Getting a recordset from a db field that is comma

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Thread: Getting a recordset from a db field that is comma

  1. #1
    Join Date
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    Default Getting a recordset from a db field that is comma

    I Have a field in a DB that contains multiple values:<BR>e.g. (1,2,3) , (1,3,4) or (2,3,4)<BR>I want to write a SQL statement that pulls all recordsets from the DB where a 2 exists in that field. In this case, that would be the 1st and 3rd records.<BR>I havent dealt with fields that contain more than one value and I&#039;m stumped. Any help would be great!

  2. #2
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    Default RE: Getting a recordset from a db field that is co

    sql = "SELECT * FROM whateverTable WHERE whateverField LIKE &#039;%2%&#039;

  3. #3
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    Default VERY crappy design

    i suggest you actually fix that instead<BR><BR><BR>anywho try <BR>where CHARINDEX(&#039;,2,&#039;, ColumnName) &#062; 0<BR><BR><BR>

  4. #4
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    Default eh!! crappy de doo

    Better way then i did, though i cheked for the , in front and back the actually data dosent seem to have it so my query would not work either....how sad am i<BR><BR><BR>anywho, i think the data should have that also otherwise if the data goes more than 11 (namely 12 or anything with 2) this query will not work either<BR><BR>


  5. #5
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    Default Nope...wrong answer...

    Suppose the whateverField contains<BR> 123,204,512<BR><BR>Doing <BR> WHERE whateverField LIKE &#039;%2%&#039;<BR>would find all three of those, when it shouldn&#039;t find any of them.<BR><BR>

  6. #6
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    Default See the strange part

    is it WILL contain all that and that is a RIGHT choice, since it has multiple IDs (or whatever) it should return the entire row <BR><BR>i guess what you should have said was if records have 123 or 204 or 512....blah<BR><BR><BR>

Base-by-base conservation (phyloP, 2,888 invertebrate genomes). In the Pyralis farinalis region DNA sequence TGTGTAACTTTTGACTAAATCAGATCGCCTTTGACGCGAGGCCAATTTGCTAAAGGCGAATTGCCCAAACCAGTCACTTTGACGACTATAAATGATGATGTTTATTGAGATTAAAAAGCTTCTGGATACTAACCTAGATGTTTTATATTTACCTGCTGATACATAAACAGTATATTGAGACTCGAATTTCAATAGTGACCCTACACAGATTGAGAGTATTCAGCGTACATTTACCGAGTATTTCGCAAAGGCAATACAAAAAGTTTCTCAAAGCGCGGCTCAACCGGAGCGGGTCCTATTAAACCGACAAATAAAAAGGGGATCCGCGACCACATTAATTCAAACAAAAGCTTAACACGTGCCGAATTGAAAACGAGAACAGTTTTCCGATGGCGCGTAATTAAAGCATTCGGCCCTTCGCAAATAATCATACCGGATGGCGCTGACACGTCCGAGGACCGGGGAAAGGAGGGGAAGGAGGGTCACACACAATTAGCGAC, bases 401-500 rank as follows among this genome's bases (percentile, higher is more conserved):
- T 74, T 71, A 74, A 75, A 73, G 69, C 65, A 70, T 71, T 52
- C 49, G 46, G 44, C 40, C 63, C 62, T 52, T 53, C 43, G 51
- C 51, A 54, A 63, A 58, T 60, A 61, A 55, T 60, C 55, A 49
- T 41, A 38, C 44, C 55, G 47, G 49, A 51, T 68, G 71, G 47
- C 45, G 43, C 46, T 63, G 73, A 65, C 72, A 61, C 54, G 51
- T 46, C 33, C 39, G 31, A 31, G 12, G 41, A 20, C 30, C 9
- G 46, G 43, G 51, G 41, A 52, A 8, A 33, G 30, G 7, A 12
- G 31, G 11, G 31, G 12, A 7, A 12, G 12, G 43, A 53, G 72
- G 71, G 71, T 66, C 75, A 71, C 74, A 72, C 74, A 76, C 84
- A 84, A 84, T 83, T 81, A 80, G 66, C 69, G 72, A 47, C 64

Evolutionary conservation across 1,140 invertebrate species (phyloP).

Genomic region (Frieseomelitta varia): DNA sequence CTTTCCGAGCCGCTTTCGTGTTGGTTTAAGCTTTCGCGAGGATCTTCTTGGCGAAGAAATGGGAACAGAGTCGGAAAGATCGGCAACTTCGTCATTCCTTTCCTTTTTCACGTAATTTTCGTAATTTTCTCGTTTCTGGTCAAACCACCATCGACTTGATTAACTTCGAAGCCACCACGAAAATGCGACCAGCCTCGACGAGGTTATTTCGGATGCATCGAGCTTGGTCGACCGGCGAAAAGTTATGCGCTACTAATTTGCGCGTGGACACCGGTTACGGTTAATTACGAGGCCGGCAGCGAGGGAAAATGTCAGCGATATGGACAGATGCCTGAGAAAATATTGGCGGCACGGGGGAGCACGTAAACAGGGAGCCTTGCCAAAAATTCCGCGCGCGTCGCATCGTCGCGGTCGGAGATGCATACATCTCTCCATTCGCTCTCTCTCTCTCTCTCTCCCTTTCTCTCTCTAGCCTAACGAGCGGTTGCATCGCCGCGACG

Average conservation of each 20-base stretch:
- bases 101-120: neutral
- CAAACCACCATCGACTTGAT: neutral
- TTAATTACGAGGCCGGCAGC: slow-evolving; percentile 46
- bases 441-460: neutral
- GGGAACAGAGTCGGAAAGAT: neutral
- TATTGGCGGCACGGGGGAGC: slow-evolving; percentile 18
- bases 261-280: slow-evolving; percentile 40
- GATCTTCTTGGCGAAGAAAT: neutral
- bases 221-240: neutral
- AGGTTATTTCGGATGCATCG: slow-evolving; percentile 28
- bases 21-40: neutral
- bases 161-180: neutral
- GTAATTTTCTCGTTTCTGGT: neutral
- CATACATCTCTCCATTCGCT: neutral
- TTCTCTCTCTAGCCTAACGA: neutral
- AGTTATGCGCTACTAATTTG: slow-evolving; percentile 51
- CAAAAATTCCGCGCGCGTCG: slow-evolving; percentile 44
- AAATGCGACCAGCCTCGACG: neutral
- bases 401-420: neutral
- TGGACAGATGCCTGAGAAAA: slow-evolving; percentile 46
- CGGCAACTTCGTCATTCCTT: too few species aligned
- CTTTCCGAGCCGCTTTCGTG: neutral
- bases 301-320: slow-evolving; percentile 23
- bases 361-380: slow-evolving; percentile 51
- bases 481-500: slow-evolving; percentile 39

7. #7
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    Default Nope, still wrong answer...

    If the columnName field is either<BR> 2,7,43<BR>or<BR> 1,2<BR>or even just<BR> 2<BR>that will *NOT* find it, because it insists on seeing the common on both sides of the number.<BR><BR> WHERE (&#039;,&#039; + columnName + &#039;,&#039;) LIKE &#039;%,2,%&#039;<BR><BR>But of course Atrax is correct: The *RIGHT* answer is to never never never use a delimited field in a database. <BR><BR>

  8. #8
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    Default Slow arnt ya old man

    i already said that<BR><BR>&#060;sneer&#062;<BR><BR><BR><BR><BR>

  9. #9
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    Default RE: Nope...wrong answer...

    in the start of his thread he said pull a field wherever a 2 exists, so i gave him that sql.

  10. #10
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    Default RE: Getting a recordset from a db field that is co

    Well, just in case, I changed from a numeric value to a string value, to avoid the 123, 502, 234 issue when looking for a two - or whatever value I&#039;d be looking for. The value was just an ID for a string value anyway.(I know I should be reworking the code to remove the &#039;,&#039; - but the SQL statement given seems to do the trick.<BR>Thanks!

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